Mechanical Advantage is your friend, and the more the better, right? We explain what a fiddle block is and why you need one in your 4×4.
Most 4×4 owners are familiar with the concept of a snatch block, which is a form of pulley. Let’s say your 4×4 is stuck and it requires a force of 1000kg to free it (yes, yes, the correct term is newtons, but let’s run with kg) you’d use a snatch block to reduce the effort required by the winch. Let me explain.
A snatch block uses the principle of mechanical advantage to more or less halve the effort required to pull. So, in that example of a 1000kg pull, the winch need only produce 500kg of force, which we call a 2:1 mechanical advantage or MA. The tradeoff is speed; for a 2:1 MA, every metre of rope you pull in moves the vehicle only half a metre. It’s the same principle of leverage you use when jacking up a car or using a long-handled spanner on a tight nut; extra force but it takes longer due to extra distance covered.
Sure, it’s possible to rig two snatch blocks for a 4:1 MA, but now RED Winches has released its fiddle block for 4X4s which offers 5:1 MA. But what is a fiddle block? A fiddle block is a compact series of pulleys designed to give MA. They’re widely used in applications such as sailing and the aborist industry, but we’ve not really seen them for 4X4s. Part of the reason for that was because we used to use wire rope on our winches which required fairly large diameter sheaves (the wheel part of a pulley), and for many purposes, two snatch blocks was enough. Also, the more pulleys you involve, the more complex the rig, and the more line you use up in just rigging the winch setup before you’ve even moved the vehicle a centimetre.
Most 4x4s run a winch rated to 9500lb for a single-line pull without any MA (4500kg, for some reason we talk winch ratings in lb). The average 4×4 weighs under 4000kg, so two snatch blocks allow an MA of up to 4:1 which means that 4500kg winch could in theory pull 18,000kg.
But that 4500kg rating is only for a winch in perfect condition with one turn of rope on the drum. So if we take a more real-world view of assuming our “4500kg” winch will pull 2000kg, and quadruple it to 8000kg, and then take off say 30% for friction (more on that subject later) we’re still at around 5600kg, all pretty conservative estimates. That’s still plenty of pulling power for a 4X4.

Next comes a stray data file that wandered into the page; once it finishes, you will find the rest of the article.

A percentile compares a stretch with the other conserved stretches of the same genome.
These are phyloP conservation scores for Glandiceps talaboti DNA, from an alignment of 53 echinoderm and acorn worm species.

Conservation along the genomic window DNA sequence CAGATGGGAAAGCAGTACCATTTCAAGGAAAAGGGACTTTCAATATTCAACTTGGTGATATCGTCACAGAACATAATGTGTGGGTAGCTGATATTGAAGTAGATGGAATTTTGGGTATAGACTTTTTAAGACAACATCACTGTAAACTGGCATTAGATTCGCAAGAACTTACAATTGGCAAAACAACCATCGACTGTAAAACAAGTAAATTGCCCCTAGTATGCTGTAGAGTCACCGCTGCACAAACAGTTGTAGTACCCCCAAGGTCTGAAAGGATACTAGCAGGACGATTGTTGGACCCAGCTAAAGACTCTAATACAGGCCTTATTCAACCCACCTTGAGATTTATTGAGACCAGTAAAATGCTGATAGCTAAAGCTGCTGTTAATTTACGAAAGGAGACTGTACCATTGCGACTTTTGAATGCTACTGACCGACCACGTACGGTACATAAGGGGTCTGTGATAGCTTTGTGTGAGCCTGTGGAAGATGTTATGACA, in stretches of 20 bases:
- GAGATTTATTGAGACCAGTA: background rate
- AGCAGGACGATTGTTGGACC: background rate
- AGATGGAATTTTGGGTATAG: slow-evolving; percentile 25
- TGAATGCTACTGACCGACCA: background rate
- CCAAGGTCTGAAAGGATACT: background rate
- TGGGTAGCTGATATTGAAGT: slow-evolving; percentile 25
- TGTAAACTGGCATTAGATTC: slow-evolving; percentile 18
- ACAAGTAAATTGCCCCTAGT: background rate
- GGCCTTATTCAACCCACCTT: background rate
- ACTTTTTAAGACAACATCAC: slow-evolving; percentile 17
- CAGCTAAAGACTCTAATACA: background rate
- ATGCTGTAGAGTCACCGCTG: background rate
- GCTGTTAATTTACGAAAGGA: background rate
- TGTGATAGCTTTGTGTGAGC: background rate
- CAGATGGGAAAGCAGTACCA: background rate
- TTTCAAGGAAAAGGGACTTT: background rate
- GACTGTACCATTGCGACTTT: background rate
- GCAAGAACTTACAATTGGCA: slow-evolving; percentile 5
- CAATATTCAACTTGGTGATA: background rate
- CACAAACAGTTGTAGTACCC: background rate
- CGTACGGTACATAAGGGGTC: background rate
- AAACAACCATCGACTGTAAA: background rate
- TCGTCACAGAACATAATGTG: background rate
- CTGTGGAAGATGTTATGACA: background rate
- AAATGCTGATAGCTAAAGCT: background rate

So I think these blocks are a bit of a niche product, and I see the main market as the growing forward-control light-truck community, as people get fed up buying a 4×4 for $70k and then spending another $70k to try and make it carry loads it was never designed for. I’m talking here of Hinos, Isuzus, Canters, Unimogs and of course OKA which we recently featured. These vehicles weigh from 4500 to 10,000kg or more and don’t always have winches to match, plus they have the space and payload to take the relatively bulky fiddle blocks. And the fiddle blocks mean a normal sized 4×4 could get enough MA to winch a much larger vehicle.
The 5:1 reduction also means you could use a vehicle to pull the rope instead of a winch; if you drove as fast as 5km/h, that’d be a nice and easy 1km/h pull speed. Imagine, say, a light truck bogged, and someone using a small 4×4 to recover it or even an ATV…that would, perhaps, be possible with fiddle blocks in a way a snatch strap couldn’t ever work. Also, much less dangerous as no kinetic energy involved.
The blocks weigh around 4kg each, are available in 12t and 24t capacities and take only synthetic rope up to 14mm which is about a 20t breaking strain (not working load limit). They are designed for use with soft shackles only, and they’re not snatch blocks so you need to thread the rope enough through which means no hooks. I would recommend using them with 50 to 70m of rope as the distance you can pull will be divided by 5, so 50m is about a 10m distance pull. It wouldn’t be a bad idea to perma-rig them with an extension rope, and then just attach your winch rope to the end. That’s kind of what I do with my own 4×4, I only run 20m of rope so I can do high fleet angle pulls (not straight on) and there’s relatively little rope on my drum at all times. I just attach a rope extension for more line, nice and easy.
The fiddle blocks are an interesting product, and I have a set coming on test, with an ATV and Canter from Getabout Training already lined up to see how we go with recovery. Watch this space for the results, and in the meantime, we’re interested in what you think. Let us know by leaving a comment below.
UPDATE: pricing looks to be about AUD$1000 for a pair.
Rigging a fiddle block is a bit complex, so we got Professor Pepper to produce a video explaining how it all works.
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